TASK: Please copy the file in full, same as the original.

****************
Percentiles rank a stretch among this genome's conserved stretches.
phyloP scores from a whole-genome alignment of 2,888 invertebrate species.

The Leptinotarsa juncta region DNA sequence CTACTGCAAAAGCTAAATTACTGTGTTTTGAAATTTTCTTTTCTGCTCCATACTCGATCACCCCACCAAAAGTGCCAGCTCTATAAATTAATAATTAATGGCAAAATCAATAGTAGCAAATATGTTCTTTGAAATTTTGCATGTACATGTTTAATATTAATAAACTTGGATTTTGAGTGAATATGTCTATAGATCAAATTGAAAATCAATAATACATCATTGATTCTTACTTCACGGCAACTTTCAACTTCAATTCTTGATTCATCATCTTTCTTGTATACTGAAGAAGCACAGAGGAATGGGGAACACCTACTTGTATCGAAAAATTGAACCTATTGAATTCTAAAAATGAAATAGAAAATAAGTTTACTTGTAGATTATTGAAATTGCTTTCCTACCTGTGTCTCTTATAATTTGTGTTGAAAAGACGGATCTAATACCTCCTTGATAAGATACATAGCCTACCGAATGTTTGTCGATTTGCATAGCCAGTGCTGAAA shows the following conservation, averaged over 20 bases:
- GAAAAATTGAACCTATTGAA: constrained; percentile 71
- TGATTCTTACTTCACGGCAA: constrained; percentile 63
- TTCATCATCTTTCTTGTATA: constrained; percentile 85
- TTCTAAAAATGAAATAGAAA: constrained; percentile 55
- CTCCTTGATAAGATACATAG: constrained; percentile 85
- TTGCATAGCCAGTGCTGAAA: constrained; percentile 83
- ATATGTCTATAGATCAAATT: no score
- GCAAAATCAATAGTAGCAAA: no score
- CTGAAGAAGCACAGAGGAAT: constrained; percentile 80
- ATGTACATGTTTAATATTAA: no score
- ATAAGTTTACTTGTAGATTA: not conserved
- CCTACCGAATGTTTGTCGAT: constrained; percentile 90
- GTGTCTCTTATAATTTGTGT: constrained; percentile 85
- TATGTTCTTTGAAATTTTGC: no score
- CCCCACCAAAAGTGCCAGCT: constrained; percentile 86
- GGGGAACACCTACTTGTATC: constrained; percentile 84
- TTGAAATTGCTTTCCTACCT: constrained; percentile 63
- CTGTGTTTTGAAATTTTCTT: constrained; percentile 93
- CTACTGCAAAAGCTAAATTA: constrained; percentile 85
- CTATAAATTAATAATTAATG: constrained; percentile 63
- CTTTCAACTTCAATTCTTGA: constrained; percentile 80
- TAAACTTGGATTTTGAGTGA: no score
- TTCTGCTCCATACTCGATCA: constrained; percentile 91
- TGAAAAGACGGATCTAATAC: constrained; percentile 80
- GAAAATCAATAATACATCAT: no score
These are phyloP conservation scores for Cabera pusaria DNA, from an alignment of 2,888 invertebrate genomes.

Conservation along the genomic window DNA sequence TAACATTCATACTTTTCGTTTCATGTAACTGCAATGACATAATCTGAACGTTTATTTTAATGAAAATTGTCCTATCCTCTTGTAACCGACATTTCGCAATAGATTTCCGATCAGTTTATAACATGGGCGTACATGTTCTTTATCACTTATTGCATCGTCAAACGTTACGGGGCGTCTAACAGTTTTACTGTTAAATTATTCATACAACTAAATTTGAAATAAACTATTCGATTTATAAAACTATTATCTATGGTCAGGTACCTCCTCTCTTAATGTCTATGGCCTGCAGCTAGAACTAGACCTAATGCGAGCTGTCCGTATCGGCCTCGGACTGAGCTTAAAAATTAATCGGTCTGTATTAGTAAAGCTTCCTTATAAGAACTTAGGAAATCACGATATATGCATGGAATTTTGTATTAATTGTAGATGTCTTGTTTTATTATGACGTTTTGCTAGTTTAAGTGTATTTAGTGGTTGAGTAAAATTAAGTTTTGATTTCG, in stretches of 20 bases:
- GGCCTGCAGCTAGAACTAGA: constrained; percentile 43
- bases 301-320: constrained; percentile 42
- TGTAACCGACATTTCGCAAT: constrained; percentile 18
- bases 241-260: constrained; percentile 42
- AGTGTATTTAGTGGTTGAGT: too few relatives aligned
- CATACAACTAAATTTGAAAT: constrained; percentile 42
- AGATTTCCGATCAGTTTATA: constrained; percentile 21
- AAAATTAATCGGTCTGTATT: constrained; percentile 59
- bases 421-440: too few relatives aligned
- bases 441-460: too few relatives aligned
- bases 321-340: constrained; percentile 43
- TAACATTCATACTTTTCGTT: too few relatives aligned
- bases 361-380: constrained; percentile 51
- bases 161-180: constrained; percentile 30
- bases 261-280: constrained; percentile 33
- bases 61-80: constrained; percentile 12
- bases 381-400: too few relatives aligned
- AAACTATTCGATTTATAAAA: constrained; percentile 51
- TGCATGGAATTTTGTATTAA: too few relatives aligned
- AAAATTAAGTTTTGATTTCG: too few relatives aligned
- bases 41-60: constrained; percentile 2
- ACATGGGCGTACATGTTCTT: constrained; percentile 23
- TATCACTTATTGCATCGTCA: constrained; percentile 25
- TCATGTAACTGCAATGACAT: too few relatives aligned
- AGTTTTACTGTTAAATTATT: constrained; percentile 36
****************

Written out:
Percentiles rank a stretch among this genome's conserved stretches.
phyloP scores from a whole-genome alignment of 2,888 invertebrate species.

The Leptinotarsa juncta region DNA sequence CTACTGCAAAAGCTAAATTACTGTGTTTTGAAATTTTCTTTTCTGCTCCATACTCGATCACCCCACCAAAAGTGCCAGCTCTATAAATTAATAATTAATGGCAAAATCAATAGTAGCAAATATGTTCTTTGAAATTTTGCATGTACATGTTTAATATTAATAAACTTGGATTTTGAGTGAATATGTCTATAGATCAAATTGAAAATCAATAATACATCATTGATTCTTACTTCACGGCAACTTTCAACTTCAATTCTTGATTCATCATCTTTCTTGTATACTGAAGAAGCACAGAGGAATGGGGAACACCTACTTGTATCGAAAAATTGAACCTATTGAATTCTAAAAATGAAATAGAAAATAAGTTTACTTGTAGATTATTGAAATTGCTTTCCTACCTGTGTCTCTTATAATTTGTGTTGAAAAGACGGATCTAATACCTCCTTGATAAGATACATAGCCTACCGAATGTTTGTCGATTTGCATAGCCAGTGCTGAAA shows the following conservation, averaged over 20 bases:
- GAAAAATTGAACCTATTGAA: constrained; percentile 71
- TGATTCTTACTTCACGGCAA: constrained; percentile 63
- TTCATCATCTTTCTTGTATA: constrained; percentile 85
- TTCTAAAAATGAAATAGAAA: constrained; percentile 55
- CTCCTTGATAAGATACATAG: constrained; percentile 85
- TTGCATAGCCAGTGCTGAAA: constrained; percentile 83
- ATATGTCTATAGATCAAATT: no score
- GCAAAATCAATAGTAGCAAA: no score
- CTGAAGAAGCACAGAGGAAT: constrained; percentile 80
- ATGTACATGTTTAATATTAA: no score
- ATAAGTTTACTTGTAGATTA: not conserved
- CCTACCGAATGTTTGTCGAT: constrained; percentile 90
- GTGTCTCTTATAATTTGTGT: constrained; percentile 85
- TATGTTCTTTGAAATTTTGC: no score
- CCCCACCAAAAGTGCCAGCT: constrained; percentile 86
- GGGGAACACCTACTTGTATC: constrained; percentile 84
- TTGAAATTGCTTTCCTACCT: constrained; percentile 63
- CTGTGTTTTGAAATTTTCTT: constrained; percentile 93
- CTACTGCAAAAGCTAAATTA: constrained; percentile 85
- CTATAAATTAATAATTAATG: constrained; percentile 63
- CTTTCAACTTCAATTCTTGA: constrained; percentile 80
- TAAACTTGGATTTTGAGTGA: no score
- TTCTGCTCCATACTCGATCA: constrained; percentile 91
- TGAAAAGACGGATCTAATAC: constrained; percentile 80
- GAAAATCAATAATACATCAT: no score
These are phyloP conservation scores for Cabera pusaria DNA, from an alignment of 2,888 invertebrate genomes.

Conservation along the genomic window DNA sequence TAACATTCATACTTTTCGTTTCATGTAACTGCAATGACATAATCTGAACGTTTATTTTAATGAAAATTGTCCTATCCTCTTGTAACCGACATTTCGCAATAGATTTCCGATCAGTTTATAACATGGGCGTACATGTTCTTTATCACTTATTGCATCGTCAAACGTTACGGGGCGTCTAACAGTTTTACTGTTAAATTATTCATACAACTAAATTTGAAATAAACTATTCGATTTATAAAACTATTATCTATGGTCAGGTACCTCCTCTCTTAATGTCTATGGCCTGCAGCTAGAACTAGACCTAATGCGAGCTGTCCGTATCGGCCTCGGACTGAGCTTAAAAATTAATCGGTCTGTATTAGTAAAGCTTCCTTATAAGAACTTAGGAAATCACGATATATGCATGGAATTTTGTATTAATTGTAGATGTCTTGTTTTATTATGACGTTTTGCTAGTTTAAGTGTATTTAGTGGTTGAGTAAAATTAAGTTTTGATTTCG, in stretches of 20 bases:
- GGCCTGCAGCTAGAACTAGA: constrained; percentile 43
- bases 301-320: constrained; percentile 42
- TGTAACCGACATTTCGCAAT: constrained; percentile 18
- bases 241-260: constrained; percentile 42
- AGTGTATTTAGTGGTTGAGT: too few relatives aligned
- CATACAACTAAATTTGAAAT: constrained; percentile 42
- AGATTTCCGATCAGTTTATA: constrained; percentile 21
- AAAATTAATCGGTCTGTATT: constrained; percentile 59
- bases 421-440: too few relatives aligned
- bases 441-460: too few relatives aligned
- bases 321-340: constrained; percentile 43
- TAACATTCATACTTTTCGTT: too few relatives aligned
- bases 361-380: constrained; percentile 51
- bases 161-180: constrained; percentile 30
- bases 261-280: constrained; percentile 33
- bases 61-80: constrained; percentile 12
- bases 381-400: too few relatives aligned
- AAACTATTCGATTTATAAAA: constrained; percentile 51
- TGCATGGAATTTTGTATTAA: too few relatives aligned
- AAAATTAAGTTTTGATTTCG: too few relatives aligned
- bases 41-60: constrained; percentile 2
- ACATGGGCGTACATGTTCTT: constrained; percentile 23
- TATCACTTATTGCATCGTCA: constrained; percentile 25
- TCATGTAACTGCAATGACAT: too few relatives aligned
- AGTTTTACTGTTAAATTATT: constrained; percentile 36